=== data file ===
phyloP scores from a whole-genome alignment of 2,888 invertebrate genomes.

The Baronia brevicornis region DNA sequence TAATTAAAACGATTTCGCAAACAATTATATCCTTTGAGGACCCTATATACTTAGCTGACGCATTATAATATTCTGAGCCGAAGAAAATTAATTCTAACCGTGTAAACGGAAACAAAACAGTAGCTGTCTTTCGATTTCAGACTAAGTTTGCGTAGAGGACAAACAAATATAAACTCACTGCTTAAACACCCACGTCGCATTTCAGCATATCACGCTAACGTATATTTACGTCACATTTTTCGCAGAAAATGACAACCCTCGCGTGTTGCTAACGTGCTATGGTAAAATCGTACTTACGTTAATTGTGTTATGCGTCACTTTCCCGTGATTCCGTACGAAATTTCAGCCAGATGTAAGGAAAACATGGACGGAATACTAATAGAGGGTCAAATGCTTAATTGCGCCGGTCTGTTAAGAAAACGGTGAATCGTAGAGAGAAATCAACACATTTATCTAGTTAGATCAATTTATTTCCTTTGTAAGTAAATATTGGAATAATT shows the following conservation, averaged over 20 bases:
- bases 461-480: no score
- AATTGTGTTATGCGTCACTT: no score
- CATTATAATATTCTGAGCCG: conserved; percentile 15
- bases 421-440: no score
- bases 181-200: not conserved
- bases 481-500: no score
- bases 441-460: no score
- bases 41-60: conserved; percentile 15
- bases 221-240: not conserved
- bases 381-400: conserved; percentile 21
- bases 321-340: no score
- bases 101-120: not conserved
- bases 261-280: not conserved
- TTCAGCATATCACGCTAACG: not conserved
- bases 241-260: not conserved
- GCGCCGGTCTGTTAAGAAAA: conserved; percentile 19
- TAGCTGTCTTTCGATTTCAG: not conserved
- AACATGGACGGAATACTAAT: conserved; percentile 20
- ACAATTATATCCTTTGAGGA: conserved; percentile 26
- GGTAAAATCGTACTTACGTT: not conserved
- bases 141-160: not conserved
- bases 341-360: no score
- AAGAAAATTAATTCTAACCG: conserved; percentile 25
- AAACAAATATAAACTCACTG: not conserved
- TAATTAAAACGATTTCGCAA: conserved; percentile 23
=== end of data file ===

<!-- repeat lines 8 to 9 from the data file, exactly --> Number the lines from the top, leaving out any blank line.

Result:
- bases 481-500: no score
- bases 441-460: no score